A contemporary piece of art chosen by the public has just been installed at Bracknell Train Station.
The art, created by Samuel Zealey, was picked by hundreds of people as their favourite piece to adorn the forecourt of the train station as part of the Gateway project, which was run in conjunction with South Hill Park Arts Centre.
More than 900 people voted for their favourite piece, with Zealey’s creation taking the top spot over 4 other contenders. Voters described it as ‘original’, ‘striking’ and ‘pioneering’, with Zealey stating at the time that he believed it was important to create thought-provoking public sculptures.
The sculpture was installed on Thursday, 22 November, by the artist and his technical team – some planting and landscaping work to complement the sculpture will be carried out in the run up to Christmas. The art work and installation was paid for by developer contributions.
Cllr Marc Brunel-Walker, Executive Member for Economic Development and Regeneration, said:
“The public were asked to pick their favourite piece during a showcase of different artistic designs at South Hill Park Arts Centre and the piece by Samuel Zealey was the clear winner.
“The sculpture has now been installed at Bracknell Train Station for residents, visitors and commuters to enjoy. It further adds to the cultural offering of our new town centre.”
The artist’s design, entitled Onyo sees a layered infrastructure emerging from a bedrock, which appears to reside at ‘tipping point’. With references to a recognizable, well-loved family game, the sculpture is playful. The design relates to Bracknell primarily through regeneration – the idea of progress (the continuous building of the structure) and a tipping point, leading to a new process of building.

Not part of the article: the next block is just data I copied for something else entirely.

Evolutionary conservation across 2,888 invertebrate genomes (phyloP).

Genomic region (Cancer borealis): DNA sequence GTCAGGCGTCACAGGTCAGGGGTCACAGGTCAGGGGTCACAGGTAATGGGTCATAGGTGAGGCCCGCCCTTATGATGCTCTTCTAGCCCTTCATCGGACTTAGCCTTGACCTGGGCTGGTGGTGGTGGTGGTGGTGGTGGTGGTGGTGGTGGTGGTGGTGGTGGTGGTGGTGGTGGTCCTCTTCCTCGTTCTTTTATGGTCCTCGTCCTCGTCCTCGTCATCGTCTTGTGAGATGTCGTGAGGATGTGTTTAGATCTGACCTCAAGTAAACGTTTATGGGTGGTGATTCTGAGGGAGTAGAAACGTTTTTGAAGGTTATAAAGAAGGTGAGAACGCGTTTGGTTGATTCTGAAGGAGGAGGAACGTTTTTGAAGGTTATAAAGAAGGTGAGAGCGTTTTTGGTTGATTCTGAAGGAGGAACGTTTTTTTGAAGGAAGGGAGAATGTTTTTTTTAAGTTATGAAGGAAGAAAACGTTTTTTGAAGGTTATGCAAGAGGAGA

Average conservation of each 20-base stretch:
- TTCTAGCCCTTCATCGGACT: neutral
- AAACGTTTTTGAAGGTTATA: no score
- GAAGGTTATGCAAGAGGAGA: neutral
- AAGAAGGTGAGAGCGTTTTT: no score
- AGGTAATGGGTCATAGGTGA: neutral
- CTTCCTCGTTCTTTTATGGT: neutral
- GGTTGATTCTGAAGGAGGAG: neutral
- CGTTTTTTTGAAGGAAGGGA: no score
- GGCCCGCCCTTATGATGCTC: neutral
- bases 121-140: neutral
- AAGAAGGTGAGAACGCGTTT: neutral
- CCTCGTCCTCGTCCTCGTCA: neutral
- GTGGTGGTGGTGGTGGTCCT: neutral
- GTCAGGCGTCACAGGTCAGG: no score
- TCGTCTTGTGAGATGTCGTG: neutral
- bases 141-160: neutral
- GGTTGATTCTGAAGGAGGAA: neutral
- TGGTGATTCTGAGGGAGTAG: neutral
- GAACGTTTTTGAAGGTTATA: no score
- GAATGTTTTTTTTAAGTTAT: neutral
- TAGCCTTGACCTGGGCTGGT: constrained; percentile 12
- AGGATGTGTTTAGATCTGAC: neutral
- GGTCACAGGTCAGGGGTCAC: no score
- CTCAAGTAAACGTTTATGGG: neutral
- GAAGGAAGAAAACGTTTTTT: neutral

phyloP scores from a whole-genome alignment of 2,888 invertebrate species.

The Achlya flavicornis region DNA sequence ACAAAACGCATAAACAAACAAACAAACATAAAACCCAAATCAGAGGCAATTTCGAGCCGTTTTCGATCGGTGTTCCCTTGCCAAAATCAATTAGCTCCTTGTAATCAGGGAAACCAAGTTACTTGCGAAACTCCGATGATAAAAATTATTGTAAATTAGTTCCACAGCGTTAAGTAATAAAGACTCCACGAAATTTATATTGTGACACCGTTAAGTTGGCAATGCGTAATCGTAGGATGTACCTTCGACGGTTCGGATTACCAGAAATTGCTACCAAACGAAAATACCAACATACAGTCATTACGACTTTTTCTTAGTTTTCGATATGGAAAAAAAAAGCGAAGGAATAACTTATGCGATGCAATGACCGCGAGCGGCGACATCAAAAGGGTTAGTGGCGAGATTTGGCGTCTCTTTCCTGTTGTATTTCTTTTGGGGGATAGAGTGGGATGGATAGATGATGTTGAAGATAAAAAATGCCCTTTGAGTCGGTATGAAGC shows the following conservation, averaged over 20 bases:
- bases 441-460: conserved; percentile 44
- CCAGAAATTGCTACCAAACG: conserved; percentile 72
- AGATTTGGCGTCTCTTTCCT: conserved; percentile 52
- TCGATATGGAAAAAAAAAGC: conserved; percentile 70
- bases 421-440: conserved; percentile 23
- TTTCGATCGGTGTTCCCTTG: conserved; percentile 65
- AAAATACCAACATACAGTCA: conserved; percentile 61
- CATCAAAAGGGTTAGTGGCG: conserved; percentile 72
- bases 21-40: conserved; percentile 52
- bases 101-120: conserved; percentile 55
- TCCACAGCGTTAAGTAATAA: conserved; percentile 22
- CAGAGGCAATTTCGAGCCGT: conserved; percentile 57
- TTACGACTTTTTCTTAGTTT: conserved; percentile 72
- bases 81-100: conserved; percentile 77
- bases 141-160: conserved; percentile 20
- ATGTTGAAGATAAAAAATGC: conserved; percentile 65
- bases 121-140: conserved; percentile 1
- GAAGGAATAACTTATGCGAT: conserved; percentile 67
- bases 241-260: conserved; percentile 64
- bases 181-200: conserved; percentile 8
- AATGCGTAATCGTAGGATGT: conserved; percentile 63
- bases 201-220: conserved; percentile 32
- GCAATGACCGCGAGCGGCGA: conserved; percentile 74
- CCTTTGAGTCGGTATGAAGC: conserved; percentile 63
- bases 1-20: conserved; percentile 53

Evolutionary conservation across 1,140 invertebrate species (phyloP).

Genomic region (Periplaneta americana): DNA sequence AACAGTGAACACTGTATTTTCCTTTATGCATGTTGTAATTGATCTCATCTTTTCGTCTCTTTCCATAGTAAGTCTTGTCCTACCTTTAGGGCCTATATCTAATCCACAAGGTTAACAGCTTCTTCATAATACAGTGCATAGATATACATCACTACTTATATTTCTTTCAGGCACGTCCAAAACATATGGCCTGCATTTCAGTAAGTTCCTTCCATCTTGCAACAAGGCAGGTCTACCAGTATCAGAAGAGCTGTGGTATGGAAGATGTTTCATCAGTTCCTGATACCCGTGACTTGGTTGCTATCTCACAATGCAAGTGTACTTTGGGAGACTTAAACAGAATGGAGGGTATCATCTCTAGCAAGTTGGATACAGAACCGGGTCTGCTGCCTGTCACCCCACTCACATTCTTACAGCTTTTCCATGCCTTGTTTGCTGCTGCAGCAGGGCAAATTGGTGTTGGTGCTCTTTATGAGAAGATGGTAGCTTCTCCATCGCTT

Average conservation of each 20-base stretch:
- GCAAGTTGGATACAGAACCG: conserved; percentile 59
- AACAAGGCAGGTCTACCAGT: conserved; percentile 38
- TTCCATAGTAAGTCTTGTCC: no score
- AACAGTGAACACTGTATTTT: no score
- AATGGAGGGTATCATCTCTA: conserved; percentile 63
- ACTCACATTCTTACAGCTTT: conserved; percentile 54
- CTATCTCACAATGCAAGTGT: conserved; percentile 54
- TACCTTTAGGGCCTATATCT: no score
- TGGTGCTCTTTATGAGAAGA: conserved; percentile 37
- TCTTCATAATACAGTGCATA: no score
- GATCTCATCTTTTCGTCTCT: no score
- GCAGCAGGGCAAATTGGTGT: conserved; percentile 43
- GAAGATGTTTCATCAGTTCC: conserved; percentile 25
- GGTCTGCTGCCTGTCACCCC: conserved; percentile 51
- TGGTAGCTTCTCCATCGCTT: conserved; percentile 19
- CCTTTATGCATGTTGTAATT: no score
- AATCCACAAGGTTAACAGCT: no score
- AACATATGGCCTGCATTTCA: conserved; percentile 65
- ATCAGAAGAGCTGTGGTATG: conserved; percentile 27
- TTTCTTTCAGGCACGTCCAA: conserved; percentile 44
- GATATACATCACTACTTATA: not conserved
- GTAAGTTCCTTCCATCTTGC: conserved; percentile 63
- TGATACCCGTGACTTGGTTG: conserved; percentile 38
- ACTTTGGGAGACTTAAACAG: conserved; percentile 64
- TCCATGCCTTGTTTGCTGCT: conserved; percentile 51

The layers represent a visual history as it starts with archaic materials representing Bracknell’s humble beginning as a prehistoric town and develops systematically through the layers to newer materials higher in the structure. The materials used were:
- granite boulder - stone stage: York stone, slate, marble, yellow granite, pink granite, Portland stone, white granite; wood stage - Ekki, Greenheart, Jarrah, Opepe
- metallic stage: copper, brass, powered coated mild steel
- orange - stainless steel, mirrored stainless steel, corten steel, aluminium, checkered plate.
Samuel Zealey, said:
“The newly installed public sculpture Onyo is one of my most ambitious and important works to date. Ambitious in its array of eclectic materials brought together from the six continents inhabited by humanity and important due to the works philosophical identity. This piece was a huge undertaking and could not be realised without the collaboration and technical support of the industries involved - Andy R Martin & Associates, CED Stone Group, D&D Engineering, Ashwells Tropical Timber and Stowe Steel.
“I am proud to finally see Onyo a reality for Bracknell’s community to enjoy. I hope over time the piece will become a Bracknell landmark and appreciated by its new home and community."
Catherine Cooke, Senior Curator at South Hill Park Arts Centre, added:
"It is wonderful to see such a stunning, well crafted, quality contemporary art work in a public space. It has been a pleasure working with Samuel Zealey and seeing this sculpture being realised using materials from all over the world. For me, the sculpture Onyo invites us to reflect on the natural environment and area heritage whilst also acknowledging human innovation. It is this precarious balance between the two which leads us to contemplate and what better space to do this than at the beginning or end of a journey.”
Samuel Zealey graduated with an MA in sculpture from the Royal College of Art in 2012. He is a selected member of the Royal Society of Sculptors’ and is represented by Zuleika Gallery in London. He produces both contemporary sculpture for galleries and public art nationally and internationally. Most recently Zealey has developed his Steel Folded Plane Series within the UK, Mexico and soon California.
Zealey also worked with 430 children as part of South Hill Park Art Centre’s annual Missed! MOLE week exploring materials and contemporary art.
The art work and installation was paid for by developer contributions not taxpayers’ money.